Millennials believe negative stereotypes about their generation—even when they're not true, finds a report from Bank of America.
Researchers at Bank of America surveyed 1,500 adults between the ages of 18 to 71. Respondents were asked about their savings, budget, and financial security.
Here's how millennial money habits compare to Gen-Xers, according to the survey:
- 63% of millennials and 64% of Gen Xers save;
- 54% of both millennials and Gen Xers budget; and
- 57% of millennials have a saving goal, compared to 42% of Gen Xers.
The term "millennial" is often used to conjure up self-involved over-spenders who aren't saving enough for retirement, Preeti Varathan writes for Quartz.
Also see: 5 facts you may not know about millennials
Yet millennial money habits are just as good as other generations. Despite their financial savvy, most millennials believe the negative stereotypes about themselves, Varathan writes.
About 64% of millennials say their generation isn't good at managing money and 75% believe they spend more than other generations, finds the survey.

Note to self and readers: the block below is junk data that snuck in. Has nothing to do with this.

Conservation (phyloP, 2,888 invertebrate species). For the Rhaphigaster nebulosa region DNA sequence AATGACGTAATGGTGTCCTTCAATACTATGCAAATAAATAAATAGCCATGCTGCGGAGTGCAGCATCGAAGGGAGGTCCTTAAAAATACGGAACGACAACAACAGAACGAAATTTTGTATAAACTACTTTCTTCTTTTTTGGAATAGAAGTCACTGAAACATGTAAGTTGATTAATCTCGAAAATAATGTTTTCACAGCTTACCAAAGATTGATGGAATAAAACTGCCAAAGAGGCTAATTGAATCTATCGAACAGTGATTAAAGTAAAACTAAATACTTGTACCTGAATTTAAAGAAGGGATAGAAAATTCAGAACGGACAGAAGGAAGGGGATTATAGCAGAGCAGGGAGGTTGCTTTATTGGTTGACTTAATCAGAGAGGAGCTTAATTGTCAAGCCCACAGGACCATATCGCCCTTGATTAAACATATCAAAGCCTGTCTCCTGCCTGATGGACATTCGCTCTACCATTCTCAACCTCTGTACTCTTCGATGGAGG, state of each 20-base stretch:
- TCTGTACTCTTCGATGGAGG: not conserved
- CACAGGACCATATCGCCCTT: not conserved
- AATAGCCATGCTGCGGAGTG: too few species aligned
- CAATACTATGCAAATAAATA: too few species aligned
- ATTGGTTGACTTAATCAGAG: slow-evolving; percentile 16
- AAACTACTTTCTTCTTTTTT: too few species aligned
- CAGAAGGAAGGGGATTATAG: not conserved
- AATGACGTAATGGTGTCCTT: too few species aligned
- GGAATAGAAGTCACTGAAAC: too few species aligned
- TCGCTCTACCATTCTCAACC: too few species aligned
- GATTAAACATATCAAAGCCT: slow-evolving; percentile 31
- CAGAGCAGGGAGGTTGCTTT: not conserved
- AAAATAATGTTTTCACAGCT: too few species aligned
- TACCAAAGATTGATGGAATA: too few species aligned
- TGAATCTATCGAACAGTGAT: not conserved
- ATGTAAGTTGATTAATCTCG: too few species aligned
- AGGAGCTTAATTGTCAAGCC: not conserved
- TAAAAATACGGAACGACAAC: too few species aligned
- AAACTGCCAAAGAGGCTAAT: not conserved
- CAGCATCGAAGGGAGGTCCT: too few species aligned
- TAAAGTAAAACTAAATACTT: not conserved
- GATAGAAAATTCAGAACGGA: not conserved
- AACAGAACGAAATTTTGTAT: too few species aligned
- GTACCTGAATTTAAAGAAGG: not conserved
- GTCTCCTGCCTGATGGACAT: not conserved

Pervasive millennial stereotypes threaten to alienate many of our own students and coworkers, the Wall Street Journal noted in a recent article. The stereotypes also fail to capture the breadth of people born between 1980 and 2000, Bryan Lufkin wrote for BBC. In reality, most millennials are hardworking, curious, and poised to change the nature of leadership.
The negativity that surrounds millennials may just come with territory of being the current youth group, Lufkin notes. Young people are "always subjected to finger-wagging by elders," he writes (Varathan, Quartz, 1/30; Bank of American report, accessed 1/30).
Related: 3 ways to retain millennials in higher ed administration
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